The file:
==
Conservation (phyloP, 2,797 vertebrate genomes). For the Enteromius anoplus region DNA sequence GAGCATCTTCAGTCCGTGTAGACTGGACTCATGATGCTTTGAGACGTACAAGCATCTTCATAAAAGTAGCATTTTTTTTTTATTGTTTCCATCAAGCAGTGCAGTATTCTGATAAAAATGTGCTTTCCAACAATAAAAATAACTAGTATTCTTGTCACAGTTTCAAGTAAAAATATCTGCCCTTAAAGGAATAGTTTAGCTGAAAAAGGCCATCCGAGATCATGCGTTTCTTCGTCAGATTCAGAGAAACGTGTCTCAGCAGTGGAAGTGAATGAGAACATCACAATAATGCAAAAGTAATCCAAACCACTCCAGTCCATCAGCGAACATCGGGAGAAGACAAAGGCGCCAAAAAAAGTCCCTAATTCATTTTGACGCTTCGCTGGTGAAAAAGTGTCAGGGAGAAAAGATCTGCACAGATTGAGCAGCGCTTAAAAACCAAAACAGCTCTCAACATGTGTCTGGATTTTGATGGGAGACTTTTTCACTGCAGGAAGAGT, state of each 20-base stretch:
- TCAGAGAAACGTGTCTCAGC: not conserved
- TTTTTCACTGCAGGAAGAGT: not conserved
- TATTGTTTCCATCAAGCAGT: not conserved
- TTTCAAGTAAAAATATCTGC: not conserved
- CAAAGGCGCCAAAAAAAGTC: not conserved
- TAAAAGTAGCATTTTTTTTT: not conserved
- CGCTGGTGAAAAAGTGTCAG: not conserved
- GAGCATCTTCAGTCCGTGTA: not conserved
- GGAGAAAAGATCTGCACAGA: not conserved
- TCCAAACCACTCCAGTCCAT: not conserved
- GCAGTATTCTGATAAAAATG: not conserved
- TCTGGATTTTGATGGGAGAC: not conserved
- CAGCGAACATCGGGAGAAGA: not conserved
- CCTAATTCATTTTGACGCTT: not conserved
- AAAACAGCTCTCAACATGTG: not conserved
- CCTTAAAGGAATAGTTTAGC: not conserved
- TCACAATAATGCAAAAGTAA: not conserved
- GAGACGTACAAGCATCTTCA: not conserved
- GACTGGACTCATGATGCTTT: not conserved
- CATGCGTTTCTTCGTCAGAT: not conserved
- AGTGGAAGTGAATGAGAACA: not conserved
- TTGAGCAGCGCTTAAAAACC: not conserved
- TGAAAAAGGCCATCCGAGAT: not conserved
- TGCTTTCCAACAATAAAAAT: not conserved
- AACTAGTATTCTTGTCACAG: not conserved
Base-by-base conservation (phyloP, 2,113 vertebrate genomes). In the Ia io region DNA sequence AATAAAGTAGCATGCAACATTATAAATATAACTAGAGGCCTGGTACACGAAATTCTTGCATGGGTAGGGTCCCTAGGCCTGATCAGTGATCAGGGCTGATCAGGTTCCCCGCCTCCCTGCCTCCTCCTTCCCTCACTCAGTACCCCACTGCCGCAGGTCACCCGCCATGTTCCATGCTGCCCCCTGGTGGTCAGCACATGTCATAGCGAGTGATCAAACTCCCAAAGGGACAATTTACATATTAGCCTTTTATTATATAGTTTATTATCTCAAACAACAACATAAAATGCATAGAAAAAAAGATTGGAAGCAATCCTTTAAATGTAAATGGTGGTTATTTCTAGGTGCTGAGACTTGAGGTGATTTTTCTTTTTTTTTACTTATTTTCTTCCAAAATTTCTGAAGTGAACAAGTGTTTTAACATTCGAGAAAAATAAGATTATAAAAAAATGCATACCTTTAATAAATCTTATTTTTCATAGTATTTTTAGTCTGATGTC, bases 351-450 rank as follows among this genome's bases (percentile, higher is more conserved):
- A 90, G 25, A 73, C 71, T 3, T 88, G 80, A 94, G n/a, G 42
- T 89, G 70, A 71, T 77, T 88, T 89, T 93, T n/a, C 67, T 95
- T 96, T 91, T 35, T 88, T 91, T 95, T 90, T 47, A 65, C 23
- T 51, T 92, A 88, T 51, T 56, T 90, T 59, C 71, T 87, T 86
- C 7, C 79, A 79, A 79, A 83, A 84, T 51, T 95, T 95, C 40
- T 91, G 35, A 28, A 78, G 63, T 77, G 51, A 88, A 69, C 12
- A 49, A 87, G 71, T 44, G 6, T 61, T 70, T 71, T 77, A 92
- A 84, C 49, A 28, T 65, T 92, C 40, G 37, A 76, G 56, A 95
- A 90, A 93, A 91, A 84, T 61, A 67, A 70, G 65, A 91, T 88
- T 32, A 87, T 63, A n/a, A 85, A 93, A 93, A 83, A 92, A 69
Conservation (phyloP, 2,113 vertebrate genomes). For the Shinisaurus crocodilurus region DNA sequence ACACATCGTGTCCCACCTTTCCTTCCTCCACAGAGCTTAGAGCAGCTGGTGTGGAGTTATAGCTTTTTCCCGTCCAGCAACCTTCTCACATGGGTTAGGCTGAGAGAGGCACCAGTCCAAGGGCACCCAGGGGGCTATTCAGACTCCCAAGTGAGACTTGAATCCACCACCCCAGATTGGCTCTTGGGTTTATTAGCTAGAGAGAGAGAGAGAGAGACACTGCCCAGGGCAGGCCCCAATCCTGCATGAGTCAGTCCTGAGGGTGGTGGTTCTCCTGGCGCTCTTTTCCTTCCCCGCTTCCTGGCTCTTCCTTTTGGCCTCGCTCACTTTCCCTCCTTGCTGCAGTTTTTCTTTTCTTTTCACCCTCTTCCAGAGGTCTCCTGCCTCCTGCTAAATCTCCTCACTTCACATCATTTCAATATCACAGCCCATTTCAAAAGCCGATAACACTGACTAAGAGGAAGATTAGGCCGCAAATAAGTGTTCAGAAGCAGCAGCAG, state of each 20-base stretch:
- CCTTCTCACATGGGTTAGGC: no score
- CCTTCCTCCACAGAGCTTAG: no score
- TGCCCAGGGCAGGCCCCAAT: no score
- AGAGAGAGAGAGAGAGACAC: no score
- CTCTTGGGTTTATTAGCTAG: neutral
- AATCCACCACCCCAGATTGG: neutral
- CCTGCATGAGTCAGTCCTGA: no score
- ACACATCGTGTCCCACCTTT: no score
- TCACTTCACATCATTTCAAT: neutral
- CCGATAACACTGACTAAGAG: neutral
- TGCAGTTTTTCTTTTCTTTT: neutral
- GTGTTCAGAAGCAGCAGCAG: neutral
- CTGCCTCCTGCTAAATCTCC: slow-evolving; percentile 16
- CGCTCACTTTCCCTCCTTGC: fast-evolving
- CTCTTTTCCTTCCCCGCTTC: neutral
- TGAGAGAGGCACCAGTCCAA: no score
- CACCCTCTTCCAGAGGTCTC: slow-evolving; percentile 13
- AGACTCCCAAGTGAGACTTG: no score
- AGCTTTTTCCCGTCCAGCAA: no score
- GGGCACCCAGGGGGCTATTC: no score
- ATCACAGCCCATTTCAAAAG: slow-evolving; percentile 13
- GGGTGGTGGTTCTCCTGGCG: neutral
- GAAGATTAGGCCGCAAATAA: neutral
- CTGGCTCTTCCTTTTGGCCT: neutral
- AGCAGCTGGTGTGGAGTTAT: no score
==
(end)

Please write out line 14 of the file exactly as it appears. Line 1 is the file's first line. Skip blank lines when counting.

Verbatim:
- CAGCGAACATCGGGAGAAGA: not conserved